Snow v. Global Credit and Collection Corporation, et al

Filing 60

ORDER denying 47 Motion to Strike 43 Affirmative Defenses to Answer to Complaint - Signed by District Judge Louise Wood Flanagan on 11/06/2014. (Baker, C.)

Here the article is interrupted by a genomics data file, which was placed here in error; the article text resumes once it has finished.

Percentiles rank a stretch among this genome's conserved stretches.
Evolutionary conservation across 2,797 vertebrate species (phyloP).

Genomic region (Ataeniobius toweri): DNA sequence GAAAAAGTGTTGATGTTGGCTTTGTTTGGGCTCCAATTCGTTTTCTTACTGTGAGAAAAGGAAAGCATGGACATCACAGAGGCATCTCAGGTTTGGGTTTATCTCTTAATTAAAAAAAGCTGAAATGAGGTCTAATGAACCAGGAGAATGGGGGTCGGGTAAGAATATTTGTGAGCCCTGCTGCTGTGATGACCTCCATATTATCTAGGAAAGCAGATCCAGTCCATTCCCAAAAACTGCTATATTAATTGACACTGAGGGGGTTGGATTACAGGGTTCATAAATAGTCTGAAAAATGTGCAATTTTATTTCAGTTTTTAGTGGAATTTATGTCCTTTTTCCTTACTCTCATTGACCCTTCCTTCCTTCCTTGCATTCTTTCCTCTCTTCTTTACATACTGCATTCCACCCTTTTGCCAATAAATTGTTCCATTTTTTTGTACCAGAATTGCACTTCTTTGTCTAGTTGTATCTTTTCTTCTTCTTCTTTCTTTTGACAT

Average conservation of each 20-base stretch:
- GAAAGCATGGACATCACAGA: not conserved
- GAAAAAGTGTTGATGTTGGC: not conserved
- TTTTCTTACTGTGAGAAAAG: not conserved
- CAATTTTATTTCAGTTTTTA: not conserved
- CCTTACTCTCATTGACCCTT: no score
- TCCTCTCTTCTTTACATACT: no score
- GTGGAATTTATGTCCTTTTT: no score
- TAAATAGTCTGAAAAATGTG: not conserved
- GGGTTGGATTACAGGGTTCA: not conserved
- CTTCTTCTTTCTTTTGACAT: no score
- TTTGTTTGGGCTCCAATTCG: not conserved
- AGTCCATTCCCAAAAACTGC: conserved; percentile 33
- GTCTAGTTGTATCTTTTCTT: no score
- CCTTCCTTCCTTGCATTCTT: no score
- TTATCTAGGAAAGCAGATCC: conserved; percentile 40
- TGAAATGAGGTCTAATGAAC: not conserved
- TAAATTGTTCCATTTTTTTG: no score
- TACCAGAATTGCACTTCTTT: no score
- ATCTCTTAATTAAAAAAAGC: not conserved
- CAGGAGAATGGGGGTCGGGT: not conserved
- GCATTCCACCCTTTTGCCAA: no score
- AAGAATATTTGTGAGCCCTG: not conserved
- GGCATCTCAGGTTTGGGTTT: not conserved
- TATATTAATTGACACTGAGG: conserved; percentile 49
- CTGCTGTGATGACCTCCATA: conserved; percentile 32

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IN THE UNITED STATES DISTRICT COURT FOR THE EASTERN DISTRICT OF NORTH CAROLINA WESTERN DIVISION No. 5:13-CV-721-FL MARIAN SNOW, Plaintiff, v. GLOBAL CREDIT AND COLLECTION CORPORATION, Defendant. ) ) ) ) ) ) ) ) ) ) ) ORDER This matter is before the court on plaintiff’s motion to strike affirmative defenses, filed pursuant to Federal Rule of Civil Procedure 12(f) (DE 47). Defendant responded, and the deadline for plaintiff’s reply has expired. In this posture, the matter is ripe for review. For the reasons that follow, the court denies the motion. BACKGROUND The court refers to and incorporates the case history provided in previous orders. Pertinent to the instant motion, pro se plaintiff alleges violations of the Fair Credit Reporting Act (“FCRA”), 15 U.S.C. § 1681 et seq.; the Fair Debt Collection Practices Act (“FDCPA”), 15 U.S.C. 1601 et seq.; the Telephone Consumer Protection Act (“TCPA”), 47 U.S.C. § 227 et seq.; and the North Carolina Fair Debt Collections Practices Act (“NCFDCPA”), N.C. Gen. Stat. § 58-70 et seq. The claims relate to a series of events occurring from September to November of 2012, in which defendant allegedly acquired access to plaintiff’s consumer file through a credit reporting agency, and subsequently made phone calls to plaintiff’s telephone number and sent mail to plaintiff’s address to collect on an alleged debt. Plaintiff originally brought suit against defendant and another entity, Global International. On March 28, 2014, the clerk of court granted plaintiff’s motion for entry of default as to defendant. However, on July 14, 2014, the court issued order addressing a number of motions in the case, in the process granting defendant’s motion to set aside default and denying plaintiff’s motion for default judgement. The court held in abeyance a motion to dismiss filed by Global International, pending defendant’s response to the complaint. Defendant filed answer on August 4, 2014, admitting that its agent placed telephone calls on certain dates but otherwise largely denying allegations. Defendant also raised twenty-two (22) affirmative defenses. One week later, the court issued a text order granting the motion to dismiss, where on the face of the pleadings it appeared uncontested that Global International is an assumed name of defendant. Plaintiff filed the instant motion to strike on August 26, 2014. DISCUSSION A. Standard of Review A district court may, on motion of a party or on its own initiative, strike from a pleading an “insufficient defense or any redundant, immaterial, impertinent, or scandalous matter.” Fed. R. Civ. P. 12(f). “A defense is insufficient if it is clearly invalid as a matter of law.” Spell v. McDaniel, 591 F. Supp. 1090, 1112 (E.D.N.C. 1984). “Rule 12(f) motions are generally viewed with disfavor because striking a portion of a pleading is a drastic remedy and because it is often sought by the movant simply as a dilatory tactic.” Waste Mgmt. Holdings, Inc. v. Gilmore, 252 F.3d 316, 347 (4th Cir. 2001) (internal quotation omitted). Therefore, motions to strike are strictly considered, see Godfredson v. JBC Legal Group, P.C., 387 F. Supp. 2d 543, 547 (E.D.N.C. 2005), and the court is 2 required to “view the pleading under attack in a light most favorable to the pleader.” Racick v. Dominion Law Assocs., 270 F.R.D. 228, 232 (E.D.N.C. 2010). “Nevertheless, a defense that might confuse the issues in the case and would not, under the facts alleged, constitute a valid defense to the action can and should be deleted.” Waste Mgmt., 252 F.3d at 347 (internal quotation omitted). B. Analysis Plaintiff requests that the court strike defendant’s First, Second, Third, Fourth, Fifth, Sixth, Seventh, Eighth, Ninth, Tenth, Twelfth, Thirteenth and Eighteenth Defenses. The motion asserts that defendant’s answer fails to plead sufficient information to constitute fair notice of these affirmative defenses, arguing that the pleading standard set forth by the Supreme Court in Bell Atlantic Corp. v. Twombly, 550 U.S. 544 (2007) and Ashcroft v. Iqbal, 556 U.S. 662 (2009) should equally apply to affirmative defenses. In addition, plaintiff asserts certain grounds specific to several of these defenses in support of its motion to strike. 1. Applicability of Twombly and Iqbal to Affirmative Defenses The Fourth Circuit has not addressed the issue of whether the Twombly/Iqbal standard applies to affirmative defenses. Earlier this year, however, this court rejected arguments nearlyidentical to plaintiff’s argument. Coach, Inc. v. Sun Super Market, Inc., No. 5:13-CV-679, 2014 WL 545948 (E.D.N.C. Feb. 10, 2014); Aguilar–Gamas v. Scott Farms, Inc., No. 5:13–CV–447–FL, U.S. Dist. LEXIS 20928 (E.D.N.C. Jan. 6, 2014). The court adheres to the reasoning set forth earlier, that this standard does not apply in this instance. Federal Rules of Civil Procedure 8(b) and 8(c) govern defenses and affirmative defenses, and require only that a party “state in short and plain terms its defenses to each claim asserted against it,” Fed. R. Civ. P. 8(b)(1)(A) and “affirmatively state any avoidance or affirmative defense,” Fed. 3 R. Civ. P. 8(c)(1). This language differs markedly from the language of Rule 8(a)(2), which requires “a short and plain statement of the claim showing that the pleader is entitled to relief.” (emphasis added); see also E.E.O.C. v. Joe Ryan Enters., Inc., 281 F.R.D. 660, 663 (M.D. Ala. 2012) (“If the drafters of Rule 8 intended for defendants to plead affirmative defenses with the factual specificity required of complaints, they would have included the same language requiring a ‘showing’ of ‘entitlement to relief’ in the subsections governing answers and affirmative defenses.”) (brackets omitted). The distinction sensibly reflects the differing situations of plaintiffs and defendants, in that plaintiffs have more time to develop factual support for their contentions, and defendants are not responsible for “unlocking the doors of discovery” as are plaintiffs. See Aguilar-Gamas 2014 U.S. Dist. LEXIS 20928, at *8 (quoting F.T.C. v. Hope Now Modifications, LLC, CIV. 09-1204 JBS/JS, 2011 U.S. Dist. LEXIS 24657, 2011 WL 883202, at *3 (D.N.J. Mar. 10, 2011)). The court therefore declines to apply the Twombly/Iqbal standard here. In reviewing the affirmative defenses, the court is satisfied that they sufficiently comport with the Rule 8(b) and 8(c) requirements. Additional factual allegations at this stage are not necessary. This finding resolves plaintiff’s challenges to the First, Third, Seventh, Ninth, Tenth, Twelfth, and Thirteenth Defenses, as the sole ground for those challenges was the argument that they were based on insufficient allegations. However, plaintiff also raises additional arguments against several defenses as a matter of law, which the court will address below. 2. Second Defense: Claims Subject to Arbitration Defendant’s Second Defense states that, “[t]o the extent that Plaintiff has entered into any arbitration agreement covering her claims against [defendant], Plaintiff’s claims against [defendant] are subject to arbitration.” (Ans., at 20). Plaintiff asserts that defendant’s admission that she “did 4 not initiate a business transaction with [defendant]” precludes assertion of such a defense. (Pl.’s Memo. In Supp., at 11) (citing Ans., ¶ 104). Yet the fact that plaintiff did not initiate a business relationship with defendant does not necessarily mean no business relationship existed. Moreover, “a nonsignatory to an arbitration clause may, in certain situations, compel a signatory to the clause to arbitrate the signatory’s claims against the nonsignatory despite the fact that the signatory and nonsignatory lack an agreement to arbitrate.” Am. Bankers Ins. Group v. Long, 453 F.3d 623, 627 (4th Cir. 2006). At this time, the court cannot hold this defense to be “clearly invalid.” Spell, 591 F. Supp. at 1112. 3. Fourth Defense: Bankruptcy, Doctrines of Res Judicata, Judicial Estoppel, 11 U.S.C. § 1327(a), 11 U.S.C. § 704, 11 U.S.C. § 541, Waiver, Equitable Estoppel, Unclean Hands, and Release Defendant’s Fourth Defense asserts that plaintiff’s claims “are barred by any bankruptcy case, based on the doctrines of res judicata, judicial estoppel, 11 U.S.C. § 1327(a), 11 U.S.C. § 704, 11 U.S.C. § 541, waiver, equitable estoppel, unclean hands, and release.” (Ans. at 21). Plaintiff argues that defendant cannot assert its Fourth Defense because plaintiff has never filed for bankruptcy. Whether or not plaintiff has filed for bankruptcy is a matter that can be developed in discovery. This mere allegation, made in a supporting memorandum without any accompanying affidavit, is insufficient ground for striking the defense. Plaintiff also argues that none of defendant’s equitable defenses can be asserted because plaintiff’s claim is not for equitable relief. In general, equitable defenses do not necessarily require that the plaintiff seeks such equitable relief. See Weinberger v. Tucker, 510 F.3d 486, 490-91 (4th Cir. 2007) (applying collateral estoppel to claims for professional negligence, fraud, and breach of fiduciary duty, no mention of equitable relief); Lowery v. Stovall, 92 F.3d 219, 223 (4th Cir. 1996) 5 (applying judicial estoppel in civil rights case under §§ 1983 and 1985); Powell v. City of Newton, 364 N.C. 562, 569 (2010) (in discussing judicial estoppel, failing to require a suit in equity to apply the doctrine); Estate of Means ex rel Means v. Scott Elec. Co. Inc., 207 N.C. App. 713, (2010) (analyzing judicial estoppel and collateral estoppel in action for wrongful death, negligence, gross negligence, willful and wanton negligence, negligent infliction of emotional distress, and piercing the corporate veil). Moreover, plaintiff does in fact seek relief including “[e]njoining Defendant from placing any further telephone calls to Plaintiff . . . .” (Compl. ¶ 114(b)). This is equitable relief, to which equitable defenses may be raised. See Exclusively Cats Veterinary Hosp., P.C. v. Pharm. Credit Corp., No. 13-CV-14376, 2014 WL 4715532, at *4 (E.D. Mich. Sept. 22, 2014) (denying motion to strike unclean hands defense to TCPA action where plaintiff sought injunctive relief). 4. Fifth Defense: Doctrines of Waiver, Estoppel (including Res Judicata, Collateral Estoppel, and Judicial Estoppel), Release, Consent, Ratification, Acquiescence, Novation, Accord and Satisfaction, and/or Unclean Hands Plaintiff argues that waiver, unclean hands and release were previously raised in the Fourth Defense, and cannot be raised again in the Fifth Defense. However, in the Fourth Defense these theories were raised specifically with reference to “any bankruptcy case filed by plaintiff.” (Ans. at 21). Here, they are raised as a general matter. The defense is not redundant. 5. Sixth Defense: Lack of Standing Similar to above, plaintiff also argues that the defense of “lack of standing” is redundant because it was raised in defendant’s Fourth Defense. Again, in that defense the theory was raised in connection with “any bankruptcy case,” and in the Sixth Defense it is raised as a general matter. The defense is not redundant. 6 5. Eighth Defense: Failure to Join Necessary and/or Indispensable Parties Plaintiff argues that defendant’s Eighth Defense must be stricken because Global International has been dismissed from the case. Federal Rule of Civil Procedure 19 provides that a person must be joined as a party if: (A) in that person’s absence, the court cannot accord complete relief among existing parties; or (B) that person claims an interest relating to the subject of the action and is so situated that disposing of the action in the person’s absence may: (i) as a practical matter impair or impede the person's ability to protect the interest; or (ii) leave an existing party subject to a substantial risk of incurring double, multiple, or otherwise inconsistent obligations because of the interest. Fed. R. Civ. P. 19(a). Defendant argues that plaintiff may not be the regular user and carrier of the phone number at issue, or may have only received some of the phone calls, and that as a result the disposition of this action may subject defendant to double, multiple or otherwise inconsistent obligations. Defendant also notes that it may not have placed all of the phone calls alleged. Based on this argument, the court does not find the defense “clearly invalid as a matter of law.” Spell, 591 F. Supp. at 1112. The motion to strike is denied as to this defense as well. 5. Eighteenth Defense: Prior express consent to receive calls and by Plaintiff’s prior business relationship In its Eighteenth Defense, defendant argues that “Plaintiff’s claims are barred by Plaintiff’s prior express consent to receive calls at the telephone number made the basis of the Complaint and by Plaintiff’s prior business relationship with [defendant].” (Ans. at 23). The defense suggests at least two separate affirmative defenses: prior express consent and a prior business relationship. Some courts, including within this circuit, have held that certain communications between parties with an “established business relationship” are exempted from the TCPA. See, e.g., Meadows v. Franklin 7 Collection Serv., Inc., 414 F. App’x 230, 235 (11th Cir. Feb. 11, 2011); Jordan v. Nationstar Mortg. LLC, No. 14-CV-787-WHO, 2014 WL 5359000, at *12 (N.D. Cal. Oct. 20, 2014); Lee v. Wells Fargo Home Mortg., No. 3:13-CV-34, 2013 WL 6561783, at *4 (W.D. Va. Dec. 13, 2013).1 Prior consent is a defense to a claim under the TCPA. 47 U.S.C. 227(b)(1)(A)(iii); see also Penn v. NRA Group, LLC, No. JKB-13-0785, 2014 WL 2986787, at *1-4 (D. Md. July 1, 2014). In 2008, the Federal Communications Commission concluded that “the provision of a cell phone number to a creditor, e.g. as part of a credit application, reasonably evidences prior express consent by the cell phone subscriber to be contacted at that number regarding the debt.” Penn, 2014 WL 2986787, at *1 (citing Rules and Regulations Implementing the Telephone Consumer Protection Act of 1991:Request of ACA International for Clarification and Declaratory Ruling, Declaratory Ruling, 23 FCC Rcd. 559, 564 ¶ 9 (2008)). Some courts have also held that an individual who provides a phone number to a creditor grants prior express consent to receive calls at that number from debt collectors. See, e.g., Penn, 2014 WL 2986787, at *4; Chavez v. Advantage Group, 959 F. Supp. 2d 1279, 1282 (D. Colo. 2013). Plaintiff argues that defendant cannot assert its Eighteenth Defense because defendant admitted that plaintiff did not initiate a business transaction with defendant. However as explained above, this does not necessarily mean that no business relationship existed. Nor, according to the case law provided above, would it necessarily mean that the express consent defense is not available. The defense is not “clearly invalid.” Spell, 591 F. Supp. at 1112. 1 As plaintiff does not challenge the legal validity of the “prior business relationship” defense in itself, the court does not take a position on the availability of that defense here. The case law is provided simply for purposes of explaining the manner in which some courts have described the defense. 8 The court is satisfied that defendants’ answer sufficiently comports with Rules 8(b) and 8(c), and that the defenses asserted are not clearly invalid. Accordingly, plaintiff’s motion to strike is denied. CONCLUSION For the reasons given, plaintiffs’ motion to strike (DE 47) is DENIED. SO ORDERED, this the 6th day of November, 2014. _____________________________ LOUISE W. FLANAGAN United States District Judge 9